GLASGOW (Reuters) - When Kohei Uchimura capped a high-flying horizontal bar routine with a perfect landing on Friday, he instantly held up six fingers to the crowd confident that he had just won a record sixth all-around title at the gymnastics world championships.
The Japanese hero did not even bother to hang around for the judges’ verdict to begin his celebrations, urging the crowd with both hands to cheer louder.
When his score of 15.100 flashed up, it confirmed the victory and showed his margin of success over surprise Cuban silver medallist Manrique Larduet was 1.634 points after the Japanese amassed a combined 92.332 points across six apparatus.
“Winning today was totally different from my other victories because this is the first time I have won an all-around gold after winning the team title, so that I why I was so happy after the competition today,” Uchimura said after being given a standing ovation by the Hydro Arena crowd.
While Uchimura picked up a ninth gold at the worlds, taking his overall medals tally to 18, Larduet reduced his coach to tears after becoming the first Cuban to win an all-around medal at the global meet.
The 19-year-old had qualified only in seventh place for the final but after Britain’s Max Whitlock dropped out of contention to win a second successive silver medal following a crash landing off the horizontal bar, the Cuban kept his wits in the final rotation to finish second.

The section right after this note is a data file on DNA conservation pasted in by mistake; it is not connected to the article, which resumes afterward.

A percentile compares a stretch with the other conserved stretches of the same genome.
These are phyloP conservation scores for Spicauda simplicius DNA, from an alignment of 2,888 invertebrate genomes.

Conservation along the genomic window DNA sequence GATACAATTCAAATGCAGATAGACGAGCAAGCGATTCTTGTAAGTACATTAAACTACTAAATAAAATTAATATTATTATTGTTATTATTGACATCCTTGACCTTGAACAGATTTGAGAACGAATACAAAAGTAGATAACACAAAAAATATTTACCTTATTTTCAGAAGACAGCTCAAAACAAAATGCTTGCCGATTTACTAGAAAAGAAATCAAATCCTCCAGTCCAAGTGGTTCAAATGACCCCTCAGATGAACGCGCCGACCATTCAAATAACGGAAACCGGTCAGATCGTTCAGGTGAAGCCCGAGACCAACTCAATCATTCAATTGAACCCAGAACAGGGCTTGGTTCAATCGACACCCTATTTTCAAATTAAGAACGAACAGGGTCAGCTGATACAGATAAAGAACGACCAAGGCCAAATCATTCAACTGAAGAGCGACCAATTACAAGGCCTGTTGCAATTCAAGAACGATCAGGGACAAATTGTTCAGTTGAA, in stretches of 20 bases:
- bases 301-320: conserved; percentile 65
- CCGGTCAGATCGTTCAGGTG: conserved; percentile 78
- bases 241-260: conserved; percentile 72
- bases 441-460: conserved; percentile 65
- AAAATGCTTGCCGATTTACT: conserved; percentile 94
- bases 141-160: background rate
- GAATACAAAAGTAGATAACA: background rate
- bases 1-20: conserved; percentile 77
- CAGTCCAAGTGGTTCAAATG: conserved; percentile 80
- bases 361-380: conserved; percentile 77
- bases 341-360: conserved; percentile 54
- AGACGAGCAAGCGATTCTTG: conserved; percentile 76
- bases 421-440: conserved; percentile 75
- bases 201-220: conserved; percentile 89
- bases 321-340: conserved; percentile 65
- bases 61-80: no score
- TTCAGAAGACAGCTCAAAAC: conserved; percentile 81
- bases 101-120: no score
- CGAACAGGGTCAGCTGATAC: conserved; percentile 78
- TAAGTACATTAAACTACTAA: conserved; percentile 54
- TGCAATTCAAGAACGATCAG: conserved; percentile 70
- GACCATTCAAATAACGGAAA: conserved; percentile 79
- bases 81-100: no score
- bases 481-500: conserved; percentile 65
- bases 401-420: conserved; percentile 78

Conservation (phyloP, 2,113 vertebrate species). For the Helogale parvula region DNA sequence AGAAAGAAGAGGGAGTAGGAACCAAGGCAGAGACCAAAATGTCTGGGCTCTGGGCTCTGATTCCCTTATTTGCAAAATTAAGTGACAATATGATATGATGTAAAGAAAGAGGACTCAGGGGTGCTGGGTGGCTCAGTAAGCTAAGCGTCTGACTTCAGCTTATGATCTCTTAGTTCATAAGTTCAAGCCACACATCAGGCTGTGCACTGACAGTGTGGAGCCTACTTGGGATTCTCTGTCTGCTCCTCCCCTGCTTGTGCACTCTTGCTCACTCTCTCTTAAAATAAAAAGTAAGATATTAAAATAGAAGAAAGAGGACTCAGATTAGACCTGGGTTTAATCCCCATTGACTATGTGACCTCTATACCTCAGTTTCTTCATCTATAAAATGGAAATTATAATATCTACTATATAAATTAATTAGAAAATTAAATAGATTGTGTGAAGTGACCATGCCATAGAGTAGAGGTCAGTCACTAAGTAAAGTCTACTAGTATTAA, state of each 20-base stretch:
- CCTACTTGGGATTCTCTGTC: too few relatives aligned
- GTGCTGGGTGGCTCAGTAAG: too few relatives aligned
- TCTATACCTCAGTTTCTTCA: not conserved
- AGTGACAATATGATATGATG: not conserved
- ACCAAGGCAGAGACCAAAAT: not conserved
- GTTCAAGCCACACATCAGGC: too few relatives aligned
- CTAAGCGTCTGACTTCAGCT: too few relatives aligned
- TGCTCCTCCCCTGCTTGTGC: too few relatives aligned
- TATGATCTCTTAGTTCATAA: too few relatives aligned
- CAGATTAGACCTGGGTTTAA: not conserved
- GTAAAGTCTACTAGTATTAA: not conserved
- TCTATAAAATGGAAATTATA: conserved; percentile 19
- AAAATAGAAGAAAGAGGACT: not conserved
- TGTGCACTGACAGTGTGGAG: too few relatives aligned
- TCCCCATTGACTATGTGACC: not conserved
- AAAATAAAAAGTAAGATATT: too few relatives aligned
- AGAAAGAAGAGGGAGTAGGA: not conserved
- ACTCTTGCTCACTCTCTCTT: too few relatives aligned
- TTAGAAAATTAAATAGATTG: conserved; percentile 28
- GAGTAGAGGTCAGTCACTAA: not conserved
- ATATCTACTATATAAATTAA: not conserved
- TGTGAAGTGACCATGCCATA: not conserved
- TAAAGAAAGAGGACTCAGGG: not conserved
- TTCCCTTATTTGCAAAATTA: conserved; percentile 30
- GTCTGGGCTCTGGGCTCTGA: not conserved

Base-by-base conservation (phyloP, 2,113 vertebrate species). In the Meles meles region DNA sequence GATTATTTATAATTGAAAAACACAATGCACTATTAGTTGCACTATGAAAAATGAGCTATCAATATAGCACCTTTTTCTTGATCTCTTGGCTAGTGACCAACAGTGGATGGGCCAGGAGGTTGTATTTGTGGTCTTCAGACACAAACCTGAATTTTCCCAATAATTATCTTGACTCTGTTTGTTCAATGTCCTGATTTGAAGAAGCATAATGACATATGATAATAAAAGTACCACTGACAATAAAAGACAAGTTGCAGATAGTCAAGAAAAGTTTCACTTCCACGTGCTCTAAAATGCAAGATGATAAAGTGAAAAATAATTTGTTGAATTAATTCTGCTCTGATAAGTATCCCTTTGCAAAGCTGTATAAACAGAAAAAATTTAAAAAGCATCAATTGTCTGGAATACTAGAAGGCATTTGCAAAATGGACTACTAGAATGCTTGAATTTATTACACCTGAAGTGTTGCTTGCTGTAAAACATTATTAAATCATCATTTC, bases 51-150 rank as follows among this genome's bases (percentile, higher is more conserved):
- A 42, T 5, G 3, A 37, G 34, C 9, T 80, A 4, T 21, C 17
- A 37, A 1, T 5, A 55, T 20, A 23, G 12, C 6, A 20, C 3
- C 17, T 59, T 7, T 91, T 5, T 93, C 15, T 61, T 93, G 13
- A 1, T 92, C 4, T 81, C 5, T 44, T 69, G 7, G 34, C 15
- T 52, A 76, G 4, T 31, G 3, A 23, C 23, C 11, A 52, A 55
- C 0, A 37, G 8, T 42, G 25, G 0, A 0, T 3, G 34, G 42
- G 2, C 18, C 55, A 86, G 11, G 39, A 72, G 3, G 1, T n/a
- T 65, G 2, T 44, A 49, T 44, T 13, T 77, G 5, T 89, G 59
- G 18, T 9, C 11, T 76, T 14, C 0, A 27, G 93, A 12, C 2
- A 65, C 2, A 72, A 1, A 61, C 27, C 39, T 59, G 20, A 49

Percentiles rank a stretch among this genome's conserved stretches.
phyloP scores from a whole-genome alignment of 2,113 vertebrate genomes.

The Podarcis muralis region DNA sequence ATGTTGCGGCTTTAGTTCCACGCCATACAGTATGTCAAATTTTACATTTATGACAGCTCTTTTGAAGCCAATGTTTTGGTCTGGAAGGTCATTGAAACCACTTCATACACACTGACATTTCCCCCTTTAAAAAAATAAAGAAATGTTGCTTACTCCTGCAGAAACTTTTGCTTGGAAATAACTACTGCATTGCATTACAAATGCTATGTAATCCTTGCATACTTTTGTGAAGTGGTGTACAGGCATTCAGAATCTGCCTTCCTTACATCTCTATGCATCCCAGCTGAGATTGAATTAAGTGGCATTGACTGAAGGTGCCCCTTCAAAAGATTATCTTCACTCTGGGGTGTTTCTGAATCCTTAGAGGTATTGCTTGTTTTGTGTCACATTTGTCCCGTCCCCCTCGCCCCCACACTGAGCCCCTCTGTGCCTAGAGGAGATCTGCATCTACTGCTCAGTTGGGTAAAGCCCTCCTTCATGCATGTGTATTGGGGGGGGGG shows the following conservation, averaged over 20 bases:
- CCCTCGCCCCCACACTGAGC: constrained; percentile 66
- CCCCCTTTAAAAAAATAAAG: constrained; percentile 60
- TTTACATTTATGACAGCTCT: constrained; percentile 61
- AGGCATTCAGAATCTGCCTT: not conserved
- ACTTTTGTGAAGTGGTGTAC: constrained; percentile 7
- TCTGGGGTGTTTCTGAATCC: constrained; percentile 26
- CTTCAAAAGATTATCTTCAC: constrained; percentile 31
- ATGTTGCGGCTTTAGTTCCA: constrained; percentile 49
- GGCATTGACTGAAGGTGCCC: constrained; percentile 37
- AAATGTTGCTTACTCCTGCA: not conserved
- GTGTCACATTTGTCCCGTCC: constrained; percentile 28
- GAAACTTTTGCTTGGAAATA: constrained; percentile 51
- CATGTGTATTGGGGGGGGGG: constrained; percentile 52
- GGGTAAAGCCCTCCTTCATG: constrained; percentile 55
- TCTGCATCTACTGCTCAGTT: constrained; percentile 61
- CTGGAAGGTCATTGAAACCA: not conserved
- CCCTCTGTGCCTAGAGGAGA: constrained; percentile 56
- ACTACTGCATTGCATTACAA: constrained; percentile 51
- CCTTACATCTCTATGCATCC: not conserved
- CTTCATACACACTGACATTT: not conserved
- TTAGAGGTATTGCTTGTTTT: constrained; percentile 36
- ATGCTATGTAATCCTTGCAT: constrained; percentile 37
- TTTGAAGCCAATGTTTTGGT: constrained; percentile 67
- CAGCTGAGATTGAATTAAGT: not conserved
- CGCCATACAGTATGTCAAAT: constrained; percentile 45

China’s Deng Shudi fought back from eighth place at the half-way point of the competition to claim bronze — his country’s first medal in the individual event since Yang Wei won the second of his golds in 2007.
“This medal proves the important role I have in the Chinese team,” Deng, who sports a massive scar on his right cheek, said.
But it is Uchimura who is leaving an indelible mark on the sport.
The 26-year-old, who was left fuming after falling during his floor exercise in qualifying and then again from the horizontal bar in the men’s team final, finally hit his target of six clean routines in Glasgow.
Five of his programmes broke the 15-point mark, with the judges deeming his performance on the rings was not quite as good as the rest of his impressive bodywork.
But that was the only blemish for Uchimura who captured his second gold medal of the championships after helping Japan to their first team title in 37 years two days ago.
“I wanted to win the all-around title without any mistakes so I left out a few difficult elements today,” he said. “I wanted to produce a perfected performance.”
Uchimura has now bagged every Olympic and world all-around title since taking silver at the 2008 Beijing Games, a streak unmatched in gymnastics history. No other man or woman has won more than three world all-around titles.
When Uchimura won his fifth straight all-around gold at the 2014 worlds by 1.492 points, it raised hopes among the chasing pack that they might finally be closing the gap on the Japanese great as it was his smallest margin of victory at the worlds.
But on Friday, he again showed they were no closer to beating him any time soon and he will be favourite to become the first man to win back-to-back Olympic titles in Rio next year since his compatriot Sawao Kato achieved the feat in 1972.
Reporting by Pritha Sarkar; Editing by Ken Ferris/Mark Lamport-Stokes